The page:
Some candidates bashed the Rivian EV deal. Here’s how they fared.

Opposition to $5 billion project not a huge driver to the polls in communities surrounding future factory, data suggest.
Citizens opposed to the measure gather outside to talk with their attorney, John Christy, after the Morgan County Board of Assessors voted to approve the Rivian tax exemption proposal in Madison on Wednesday, May 25, 2022.   (Bob Andres /



Citizens opposed to the measure gather outside to talk with their attorney, John Christy, after the Morgan County Board of Assessors voted to approve the Rivian tax exemption proposal in Madison on Wednesday, May 25, 2022. (Bob Andres /

Plans for a $5 billion Rivian electric vehicle plant an hour east of Atlanta have ginned up a passionate grassroots opposition movement.

But candidates who tried to channel the frustrations of residents near the future factory in rural Walton and Morgan counties generally found little success in last week’s primary elections.

Former U.S. Sen. David Perdue, who slammed Gov. Brian Kemp over the Rivian deal in his bid for the Republican nomination, went down in flames statewide and didn’t fare much better in the area of Rutledge and Social Circle where the factory is planned. A critic of Rivian in a local state Senate race also failed to gain much traction.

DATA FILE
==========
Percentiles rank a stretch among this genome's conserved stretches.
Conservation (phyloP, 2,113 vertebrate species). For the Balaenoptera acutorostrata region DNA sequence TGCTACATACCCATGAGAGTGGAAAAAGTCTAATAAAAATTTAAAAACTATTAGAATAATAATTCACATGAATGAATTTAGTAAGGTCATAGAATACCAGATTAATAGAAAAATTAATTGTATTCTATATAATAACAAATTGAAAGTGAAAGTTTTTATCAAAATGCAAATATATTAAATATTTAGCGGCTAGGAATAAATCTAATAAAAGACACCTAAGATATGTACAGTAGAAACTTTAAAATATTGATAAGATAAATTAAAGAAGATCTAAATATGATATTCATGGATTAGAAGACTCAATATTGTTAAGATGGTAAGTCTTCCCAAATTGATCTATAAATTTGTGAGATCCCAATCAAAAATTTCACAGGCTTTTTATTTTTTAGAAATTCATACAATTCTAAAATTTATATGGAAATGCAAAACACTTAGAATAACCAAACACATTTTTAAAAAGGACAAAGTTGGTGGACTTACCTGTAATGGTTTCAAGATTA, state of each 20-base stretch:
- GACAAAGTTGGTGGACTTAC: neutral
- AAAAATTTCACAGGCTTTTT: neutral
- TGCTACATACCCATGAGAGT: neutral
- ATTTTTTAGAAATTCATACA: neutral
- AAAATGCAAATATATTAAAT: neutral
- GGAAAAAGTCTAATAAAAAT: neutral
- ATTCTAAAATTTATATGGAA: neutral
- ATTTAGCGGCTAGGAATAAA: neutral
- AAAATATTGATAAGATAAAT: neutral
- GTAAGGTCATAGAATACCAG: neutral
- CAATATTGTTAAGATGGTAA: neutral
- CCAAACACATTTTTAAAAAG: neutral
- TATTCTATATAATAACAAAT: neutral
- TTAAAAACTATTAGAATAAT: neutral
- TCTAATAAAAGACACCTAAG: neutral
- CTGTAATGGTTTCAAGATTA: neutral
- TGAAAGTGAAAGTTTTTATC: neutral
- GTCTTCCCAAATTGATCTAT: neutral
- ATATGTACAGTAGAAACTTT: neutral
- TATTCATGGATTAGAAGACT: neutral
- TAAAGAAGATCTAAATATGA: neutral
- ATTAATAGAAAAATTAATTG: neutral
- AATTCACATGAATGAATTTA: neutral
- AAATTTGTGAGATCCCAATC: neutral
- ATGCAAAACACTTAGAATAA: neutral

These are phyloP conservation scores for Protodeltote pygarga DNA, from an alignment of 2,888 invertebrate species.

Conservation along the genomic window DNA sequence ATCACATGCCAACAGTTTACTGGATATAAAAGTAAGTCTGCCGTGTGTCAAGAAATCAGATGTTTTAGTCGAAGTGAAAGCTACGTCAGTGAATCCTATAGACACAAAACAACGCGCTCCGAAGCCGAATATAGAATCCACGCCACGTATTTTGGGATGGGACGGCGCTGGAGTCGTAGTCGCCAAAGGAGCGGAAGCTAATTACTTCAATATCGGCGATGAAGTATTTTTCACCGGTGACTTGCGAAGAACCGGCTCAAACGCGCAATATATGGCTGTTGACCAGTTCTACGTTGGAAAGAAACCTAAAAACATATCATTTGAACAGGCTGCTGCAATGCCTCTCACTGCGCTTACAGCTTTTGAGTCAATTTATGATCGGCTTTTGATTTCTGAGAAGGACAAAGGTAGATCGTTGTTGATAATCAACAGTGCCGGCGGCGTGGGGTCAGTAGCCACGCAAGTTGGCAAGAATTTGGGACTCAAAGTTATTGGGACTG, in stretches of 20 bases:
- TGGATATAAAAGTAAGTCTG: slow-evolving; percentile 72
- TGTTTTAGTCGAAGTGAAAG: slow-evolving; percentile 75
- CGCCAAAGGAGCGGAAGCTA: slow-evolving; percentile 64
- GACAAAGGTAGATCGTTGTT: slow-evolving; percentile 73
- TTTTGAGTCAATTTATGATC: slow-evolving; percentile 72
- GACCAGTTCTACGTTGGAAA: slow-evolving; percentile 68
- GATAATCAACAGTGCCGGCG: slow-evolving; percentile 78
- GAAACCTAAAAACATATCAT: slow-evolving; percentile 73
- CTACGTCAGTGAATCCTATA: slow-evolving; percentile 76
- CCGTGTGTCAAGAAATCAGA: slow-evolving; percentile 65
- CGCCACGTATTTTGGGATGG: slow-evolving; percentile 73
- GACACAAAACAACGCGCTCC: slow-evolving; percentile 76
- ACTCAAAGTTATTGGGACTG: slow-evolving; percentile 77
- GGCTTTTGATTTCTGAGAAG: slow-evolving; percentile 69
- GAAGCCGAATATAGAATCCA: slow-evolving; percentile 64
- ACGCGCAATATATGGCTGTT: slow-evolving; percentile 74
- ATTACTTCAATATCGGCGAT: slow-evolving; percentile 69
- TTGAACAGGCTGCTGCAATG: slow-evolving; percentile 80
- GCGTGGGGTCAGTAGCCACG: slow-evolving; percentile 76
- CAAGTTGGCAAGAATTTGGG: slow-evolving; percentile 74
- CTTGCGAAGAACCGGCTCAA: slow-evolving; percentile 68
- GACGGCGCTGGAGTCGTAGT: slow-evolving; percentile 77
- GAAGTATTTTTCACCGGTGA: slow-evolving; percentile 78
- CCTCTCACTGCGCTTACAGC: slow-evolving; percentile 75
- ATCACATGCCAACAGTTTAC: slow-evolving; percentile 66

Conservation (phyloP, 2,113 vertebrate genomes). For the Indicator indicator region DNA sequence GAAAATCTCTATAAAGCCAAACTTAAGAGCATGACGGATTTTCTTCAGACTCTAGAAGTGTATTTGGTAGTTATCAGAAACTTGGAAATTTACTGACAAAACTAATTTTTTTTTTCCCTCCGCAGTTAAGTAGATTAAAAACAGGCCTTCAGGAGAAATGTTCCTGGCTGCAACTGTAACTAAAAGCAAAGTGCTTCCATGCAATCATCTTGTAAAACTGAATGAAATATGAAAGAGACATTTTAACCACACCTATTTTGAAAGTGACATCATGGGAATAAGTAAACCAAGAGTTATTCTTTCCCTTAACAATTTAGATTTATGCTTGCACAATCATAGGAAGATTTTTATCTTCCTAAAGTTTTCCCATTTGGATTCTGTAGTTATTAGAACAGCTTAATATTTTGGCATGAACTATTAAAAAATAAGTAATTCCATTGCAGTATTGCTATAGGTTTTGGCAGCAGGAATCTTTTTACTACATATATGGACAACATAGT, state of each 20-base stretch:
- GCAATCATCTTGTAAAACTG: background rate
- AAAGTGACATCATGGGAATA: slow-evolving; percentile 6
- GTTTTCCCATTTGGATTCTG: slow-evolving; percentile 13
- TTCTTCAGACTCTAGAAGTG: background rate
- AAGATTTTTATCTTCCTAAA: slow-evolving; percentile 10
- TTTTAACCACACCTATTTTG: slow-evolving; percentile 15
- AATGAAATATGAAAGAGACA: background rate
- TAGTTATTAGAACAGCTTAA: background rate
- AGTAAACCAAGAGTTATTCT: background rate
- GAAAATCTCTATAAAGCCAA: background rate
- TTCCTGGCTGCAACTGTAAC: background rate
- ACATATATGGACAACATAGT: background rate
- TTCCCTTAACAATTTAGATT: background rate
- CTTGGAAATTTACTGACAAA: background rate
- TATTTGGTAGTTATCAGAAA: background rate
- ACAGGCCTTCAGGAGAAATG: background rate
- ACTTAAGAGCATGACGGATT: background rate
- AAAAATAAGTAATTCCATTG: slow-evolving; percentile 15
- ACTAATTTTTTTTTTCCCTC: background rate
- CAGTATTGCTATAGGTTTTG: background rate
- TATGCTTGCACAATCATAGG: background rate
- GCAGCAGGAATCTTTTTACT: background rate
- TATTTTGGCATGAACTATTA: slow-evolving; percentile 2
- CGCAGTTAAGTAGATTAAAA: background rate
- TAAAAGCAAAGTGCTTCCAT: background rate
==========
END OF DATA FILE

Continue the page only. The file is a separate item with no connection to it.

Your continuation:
Two Morgan County commission candidates, meanwhile, who were both critical of the company, faced off against one another in the Republican primary, with one advancing to November’s general election against a similarly skeptical Democrat.

Few political observers expected the controversy surrounding Rivian’s plans to have any statewide impact, though it loomed large in local races heading into the primaries.

But the majority of voters who live on the rolling farmland and pine forests near the future factory likely weighed other concerns when they hit the polls, political experts said.

Georgia Governor Brian Kemp and First Lady Marty Kemp react as they sit inside a Rivian R1T electric truck during a press conference across from the Georgia State Capitol in Atlanta on Thursday, December 16, 2021. In his primary challenge, former Sen. David Perdue sought to make Kemp's support for the EV plant a political issue, but had little success. (Hyosub Shin /


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Georgia’s roaring economy was at the heart of Kemp’s campaign to fend off Perdue. To make his case, Kemp had both Rivian and a separate Hyundai EV plant to tout, along with record low unemployment.